Younger drivers say they drive distracted

A recent poll on distracted driving in the Northwest found that drivers under age 35 admit to driving distracted more often than older drivers, and one-quarter of those under 35 don't think it's dangerous to drive distracted.
   Anecdotal evidence suggests that teen drivers lean even farther that way.
   Examples of distractions while driving include eating hand-held food, using a hand-held phone, applying makeup, shaving, flossing, and taking your eyes off the road to reach for items like CDs or spilled food.
   The results were gleaned from the PEMCO Insurance Northwest Poll, in which FBK Research of Seattle was commissioned to survey 609 Washington drivers and 401 Portland-area drivers in October 2012.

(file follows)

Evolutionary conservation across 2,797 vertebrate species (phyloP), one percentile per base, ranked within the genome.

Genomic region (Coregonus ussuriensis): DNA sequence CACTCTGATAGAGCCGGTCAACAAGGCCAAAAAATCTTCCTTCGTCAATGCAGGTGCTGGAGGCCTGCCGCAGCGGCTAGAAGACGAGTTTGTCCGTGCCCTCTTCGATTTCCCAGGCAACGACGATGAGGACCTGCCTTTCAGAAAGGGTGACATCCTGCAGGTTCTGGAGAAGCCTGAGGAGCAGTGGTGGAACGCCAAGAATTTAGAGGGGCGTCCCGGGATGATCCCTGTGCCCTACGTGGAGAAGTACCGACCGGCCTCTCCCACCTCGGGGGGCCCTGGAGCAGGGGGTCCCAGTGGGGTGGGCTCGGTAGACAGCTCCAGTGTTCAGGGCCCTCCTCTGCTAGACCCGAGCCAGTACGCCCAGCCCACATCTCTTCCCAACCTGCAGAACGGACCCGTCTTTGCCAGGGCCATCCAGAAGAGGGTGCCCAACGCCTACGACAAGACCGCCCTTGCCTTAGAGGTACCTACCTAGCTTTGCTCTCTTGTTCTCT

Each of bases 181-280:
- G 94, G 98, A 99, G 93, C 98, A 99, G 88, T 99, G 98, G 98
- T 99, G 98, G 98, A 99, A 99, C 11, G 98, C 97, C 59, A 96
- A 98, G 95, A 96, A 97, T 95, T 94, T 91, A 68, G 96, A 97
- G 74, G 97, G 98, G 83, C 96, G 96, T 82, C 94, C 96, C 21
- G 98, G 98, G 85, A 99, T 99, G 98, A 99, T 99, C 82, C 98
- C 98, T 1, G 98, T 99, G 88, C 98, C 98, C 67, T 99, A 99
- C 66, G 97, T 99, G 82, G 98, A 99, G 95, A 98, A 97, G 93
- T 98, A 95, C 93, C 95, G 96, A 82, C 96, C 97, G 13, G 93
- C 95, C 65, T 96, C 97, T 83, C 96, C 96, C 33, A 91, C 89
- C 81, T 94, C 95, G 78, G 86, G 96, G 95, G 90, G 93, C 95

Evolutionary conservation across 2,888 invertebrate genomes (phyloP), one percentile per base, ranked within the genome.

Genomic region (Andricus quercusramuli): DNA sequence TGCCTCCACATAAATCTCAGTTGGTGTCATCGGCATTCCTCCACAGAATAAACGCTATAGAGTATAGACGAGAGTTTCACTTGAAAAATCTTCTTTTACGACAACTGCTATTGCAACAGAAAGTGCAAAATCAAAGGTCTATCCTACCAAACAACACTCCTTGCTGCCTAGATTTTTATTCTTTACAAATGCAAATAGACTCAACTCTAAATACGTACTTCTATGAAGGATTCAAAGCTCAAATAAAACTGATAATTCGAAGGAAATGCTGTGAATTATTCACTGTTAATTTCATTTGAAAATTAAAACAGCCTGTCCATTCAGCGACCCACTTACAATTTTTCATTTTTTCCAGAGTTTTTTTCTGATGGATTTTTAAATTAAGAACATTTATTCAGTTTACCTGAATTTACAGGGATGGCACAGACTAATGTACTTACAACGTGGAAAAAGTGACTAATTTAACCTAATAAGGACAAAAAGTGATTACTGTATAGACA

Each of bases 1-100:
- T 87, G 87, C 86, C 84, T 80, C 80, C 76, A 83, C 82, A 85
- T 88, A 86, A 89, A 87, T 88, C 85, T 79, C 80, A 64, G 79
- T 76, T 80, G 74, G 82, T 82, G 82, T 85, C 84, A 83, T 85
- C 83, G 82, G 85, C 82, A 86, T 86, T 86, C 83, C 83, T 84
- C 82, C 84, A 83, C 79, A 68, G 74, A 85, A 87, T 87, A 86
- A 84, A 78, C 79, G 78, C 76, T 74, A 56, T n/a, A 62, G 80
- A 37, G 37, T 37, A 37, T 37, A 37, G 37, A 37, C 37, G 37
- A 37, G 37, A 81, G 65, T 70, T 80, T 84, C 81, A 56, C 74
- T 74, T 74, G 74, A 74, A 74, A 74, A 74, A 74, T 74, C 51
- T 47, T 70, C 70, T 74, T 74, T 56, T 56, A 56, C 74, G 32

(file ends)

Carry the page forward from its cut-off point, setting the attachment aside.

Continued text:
Drivers under age 35 account for about one-quarter of the U.S. population, yet they were involved in more than 40% of fatal crashes nationwide, according to the National Highway Traffic Safety Administration.
   As for the PEMCO Poll, about one-quarter of its sample also is under 35, but one-third of them said they drive distracted, a proportionately higher percentage than the general population. Read the news release, and take an informal version of the poll to compare your own answers with others.
 

by  Jon Osterberg

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